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How would I go about removing all characters before a "_" in perl? So if I had a string that was "124312412_hithere" it would replace the string as just "hithere". I imagine there is a very simple way to do this using regex, but I am still new dealing with that so I need help here.

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[^_]*_ is your regex. The first part matches everything up to the underscore, the _ matches itself. –  Brad Koch Dec 12 '12 at 19:08
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what have you tried? –  Rohit Jain Dec 12 '12 at 19:09
    
my @var = split(/_/, $str); $str = $var[1]; –  DarkCthulhu Dec 12 '12 at 19:11
    
@BradKoch - not quite. You forgot a * or a + modifier. Your regex presently only matches one non-underscore, followed by an underscore. Now I look like a crazy person :-) –  Len Jaffe Dec 12 '12 at 19:11
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4 Answers

up vote 3 down vote accepted

This is a bit more verbose than it needs to be, but would be probably more valuable for you to see what's going on:

my $astring = "124312412_hithere";
my $find = "^[^_]*_";
my $replace = "_";

$astring  =~ s/$find/$replace/;

print $astring;

Also, there's a bit of conflicting requirements in your question. If you just want hithere (without the leading _), then change it to:

$astring  =~ s/$find//;
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Perfect thank you! –  Twisterz Dec 12 '12 at 19:11
    
/g is kinda useless without /m when your pattern start with ^. –  Oleg V. Volkov Dec 12 '12 at 20:27
    
@OlegV.Volkov fixed! –  sampson-chen Dec 12 '12 at 20:35
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Remove all characters up to and including "_":

s/^[^_]*_//;

Remove all characters before "_":

s/^[^_]*(?=_)//;
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You can try out this: -

$_ = "124312412_hithere";
s/^[^_]*_//;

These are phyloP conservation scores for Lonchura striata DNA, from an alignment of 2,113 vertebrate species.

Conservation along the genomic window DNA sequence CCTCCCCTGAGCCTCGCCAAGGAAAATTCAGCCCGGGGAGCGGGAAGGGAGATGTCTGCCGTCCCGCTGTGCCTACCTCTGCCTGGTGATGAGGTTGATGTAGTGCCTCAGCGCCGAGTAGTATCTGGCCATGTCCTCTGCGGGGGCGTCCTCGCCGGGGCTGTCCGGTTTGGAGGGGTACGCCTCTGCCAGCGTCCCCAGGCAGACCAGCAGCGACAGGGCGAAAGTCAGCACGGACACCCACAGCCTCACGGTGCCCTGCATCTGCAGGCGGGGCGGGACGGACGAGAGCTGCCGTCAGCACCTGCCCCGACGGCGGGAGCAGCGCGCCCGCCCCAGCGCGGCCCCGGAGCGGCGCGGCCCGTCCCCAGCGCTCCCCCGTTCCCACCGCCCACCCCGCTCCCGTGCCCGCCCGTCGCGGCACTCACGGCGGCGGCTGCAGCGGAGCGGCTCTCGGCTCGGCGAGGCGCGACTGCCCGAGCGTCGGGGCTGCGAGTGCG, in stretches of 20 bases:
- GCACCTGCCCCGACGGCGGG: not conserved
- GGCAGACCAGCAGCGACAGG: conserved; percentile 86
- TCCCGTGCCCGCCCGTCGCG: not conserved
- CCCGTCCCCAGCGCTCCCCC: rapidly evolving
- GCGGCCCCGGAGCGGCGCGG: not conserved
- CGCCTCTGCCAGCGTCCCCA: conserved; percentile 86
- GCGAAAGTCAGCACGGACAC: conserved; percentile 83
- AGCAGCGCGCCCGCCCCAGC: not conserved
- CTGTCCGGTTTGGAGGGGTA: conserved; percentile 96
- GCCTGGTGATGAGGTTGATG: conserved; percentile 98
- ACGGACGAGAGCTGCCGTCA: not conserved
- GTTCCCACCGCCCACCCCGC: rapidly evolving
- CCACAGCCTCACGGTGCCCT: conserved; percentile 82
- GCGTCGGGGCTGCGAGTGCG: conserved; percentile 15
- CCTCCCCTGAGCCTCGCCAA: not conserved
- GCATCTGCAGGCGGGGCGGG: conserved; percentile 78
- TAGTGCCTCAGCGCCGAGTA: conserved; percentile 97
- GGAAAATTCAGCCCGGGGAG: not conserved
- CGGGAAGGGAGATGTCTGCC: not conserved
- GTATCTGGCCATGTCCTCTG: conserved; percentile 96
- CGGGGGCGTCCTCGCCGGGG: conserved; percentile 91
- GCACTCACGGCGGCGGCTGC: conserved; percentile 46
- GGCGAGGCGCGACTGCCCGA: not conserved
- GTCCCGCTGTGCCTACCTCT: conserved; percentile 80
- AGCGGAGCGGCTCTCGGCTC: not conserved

print $_;    # hithere

Note that this will also remove the _(as I infer from your sample output). If you want to keep the _ (as it seems doubtful what you want as per your first statement), you would probably need to use look-ahead as in @ikegami's answer.

Also, just to make it little more clear, any substitution and matching in regex is applied by default on $_. So, you don't need to bind it to $_ explicitly. That is implied.

So, s/^[^_]*_//; is essentially same as - $_ =~ s/^[^_]*_//;, but later one is not really required.

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for someone not familiar with regular expressions, would he understand that your regex is operating on $_ ? I think it's more clear if you use: $str = "124312412_hithere"; $str =~ s/^[^_]*_//g; –  Tim A Dec 12 '12 at 19:27
    
@TimA.. There you go. I added some content, to make it more clear. –  Rohit Jain Dec 12 '12 at 19:35
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I know it's slightly different than what was asked, but in cases like this (where you KNOW the character you are looking for exists in the string) I prefer to use split:

$str = '124312412_hithere';
$str = (split (/_/, $str, 2))[1];

Here I am splitting the string into parts, using the '_' as a delimiter, but to a maximum of 2 parts. Then, I am assigning the second part back to $str.

There's still a regex in this solution (the /_/) but I think this is a much simpler solution to read and understand than regexes full of character classes, conditional matches, etc.

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This only works if the string initially contained a _. Definitely not my preferred solution since you would normally need to add a redundant if /_/ or some such. –  ikegami Dec 12 '12 at 19:39
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